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Language in the Pro-Life Fight
Language in the Pro-Life Fight

by | May 2, 2023 | Guest

The pro-life movement is in a very different situation than it was a year ago. On June 24th, 2022, the United States Supreme Court overturned Roe versus Wade, the 1973 decision that manufactured a “constitutional right” to abortion. By chance, the decision was released during Right to Life’s annual convention that year, which I had the privilege to attend, and had a front row seat to the pro-life movement’s reaction to this momentous event.­

            There were two feelings that stood out among the activists at the convention. The first was a sense of accomplishment. Many people at the convention had dedicated a large portion of their lives to fighting for the sanctity of life and a massive milestone in that fight had finally been achieved. The second feeling was a sense of renewed determination. There was a universal recognition that this was not the end of the fight, but rather the beginning of a new stage of the fight. For many states, the overturn of Roe meant that they could pass laws to protect life in the womb. However, for many other states including New York, not much would change. But at the national level, everything had changed. The overturn of Roe made the nation’s abortion policy an open question, and it is now more important than ever that pro-lifers make their voices heard at the political level as well as the individual level across society.

            The primary battleground of the new pro-life fight is language. So much of this fight relies on public opinion, and nothing is more influential on public opinion than the words we use. This can be seen at the most basic level of the argument: the names the two sides use for themselves. Pro-life and pro-choice. Accurate words convey the truth while inaccurate ones warp the truth. These two small words, life and choice, are fundamental to this debate. But which one of them is a more accurate characterization of the side they represent? To answer this question, we will need to examine both sides and the policies that they put forward. The pro-life movement values life from conception until natural death, while the pro-choice movement puts the comfort and choice of a mother against the life and choice of her unborn child.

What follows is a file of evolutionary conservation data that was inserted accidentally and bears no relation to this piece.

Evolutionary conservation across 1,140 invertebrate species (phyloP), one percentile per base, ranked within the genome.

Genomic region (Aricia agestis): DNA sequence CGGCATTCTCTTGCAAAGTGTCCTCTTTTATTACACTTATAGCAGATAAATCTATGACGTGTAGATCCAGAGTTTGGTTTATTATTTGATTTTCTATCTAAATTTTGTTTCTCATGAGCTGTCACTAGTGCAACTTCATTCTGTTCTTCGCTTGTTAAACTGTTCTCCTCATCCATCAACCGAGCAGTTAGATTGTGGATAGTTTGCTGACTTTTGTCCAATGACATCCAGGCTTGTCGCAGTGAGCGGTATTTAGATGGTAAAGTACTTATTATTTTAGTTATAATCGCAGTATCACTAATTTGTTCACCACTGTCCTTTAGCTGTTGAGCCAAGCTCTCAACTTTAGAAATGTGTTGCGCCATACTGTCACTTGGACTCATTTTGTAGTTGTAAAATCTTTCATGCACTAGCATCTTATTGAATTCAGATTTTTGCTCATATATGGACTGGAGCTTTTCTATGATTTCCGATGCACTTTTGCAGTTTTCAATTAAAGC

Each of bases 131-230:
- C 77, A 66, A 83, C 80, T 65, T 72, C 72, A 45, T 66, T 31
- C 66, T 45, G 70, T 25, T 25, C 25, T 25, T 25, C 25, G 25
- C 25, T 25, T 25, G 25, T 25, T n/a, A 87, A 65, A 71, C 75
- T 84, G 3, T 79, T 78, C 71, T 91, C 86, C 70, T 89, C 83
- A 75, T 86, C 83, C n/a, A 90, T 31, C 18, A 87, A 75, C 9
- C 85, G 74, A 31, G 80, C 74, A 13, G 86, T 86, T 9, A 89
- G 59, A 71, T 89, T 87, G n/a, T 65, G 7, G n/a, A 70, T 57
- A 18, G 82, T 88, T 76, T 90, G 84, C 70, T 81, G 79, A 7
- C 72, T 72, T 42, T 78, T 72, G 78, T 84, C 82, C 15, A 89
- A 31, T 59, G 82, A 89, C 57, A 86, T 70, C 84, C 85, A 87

Planned Parenthood, the primary mechanism behind the pro-choice movement, presents itself as supporting reproductive “choice.” But if you know anything about the roots of Planned Parenthood, you know that this could not be further from the truth. The group’s founder, Margaret Sanger, did support choice when it comes to reproduction. But not choice by the individual. Instead, she supported policies of forced sterilization in order to prevent what she called “undesirables” from reproducing. She did not want each individual woman to be able to choose, she wanted eugenicists to make decisions for women. The people she considered “undesirable” included the physically disabled, those with mental issues, and non-white races. If there is any doubt that Planned Parenthood is still motivated by this same agenda, all one must do is look at rates of abortion by race. According to 2019 data provided by the CDC1, black women accounted for thirty-eight percent of abortions nationwide, while only thirteen percent of the population is black. Planned Parenthood clearly remains motivated by a racial agenda.

            The pro-life movement is often attacked as no longer caring about mothers and their children once those children are born. But this simply isn’t true. These attacks distort and flat out deny the truth, just as the pro-choice label does. Pregnancy centers across the nation provide love and care to babies and their mothers long after birth. They provide things like baby clothes, diapers, car seats, and mental health support for the mother for as long as help is needed. Meanwhile, these same pregnancy centers face threats of violence and, in all too many cases, cold-blooded attacks while they are trying to do so.

Another argument used by the pro-abortion movement that is rhetorically powerful but factually dishonest is the claim that abortion bans would criminalize miscarriages. This is a flat out lie. It is at best totally ignorant and at worst maliciously deceptive. This argument relies on a confusing use of language. Medical practitioners draw a clear distinction between an induced abortion and a spontaneous abortion. An induced abortion is what we generally think of as an abortion and is the intentional ending of a human life in the womb. A miscarriage is a spontaneous abortion, which is defined by the NIH2 as “The loss of pregnancy naturally before twenty weeks of gestation.” Spontaneous abortion does not fall under the legal definition of abortion which is, according to Cornell’s Legal Information Institute3, “The voluntary termination of a pregnancy.”

            The pro-life movement has scored a major victory in the last year, but the fight for life is far from over. While many states have restricted abortion, many more states have promoted abortion to a larger extent than ever before. The pro-life movement gains support by accurately representing their ideas, while the pro-choice movement gains support by hiding their ideas behind nice-sounding words that are hard to disagree with but don’t accurately reflect the motivations of the movement. As we continue to fight for life legislatively as well as at the individual level, be confident, knowing that the pro-life movement has the most effective weapon on their side: the truth.

Josh Zampella


  1. https://www.cdc.gov/mmwr/volumes/70/ss/ss7009a1.htm
  2. https://www.ncbi.nlm.nih.gov/books/NBK560521/
  3. https://www.law.cornell.edu/wex/abortion


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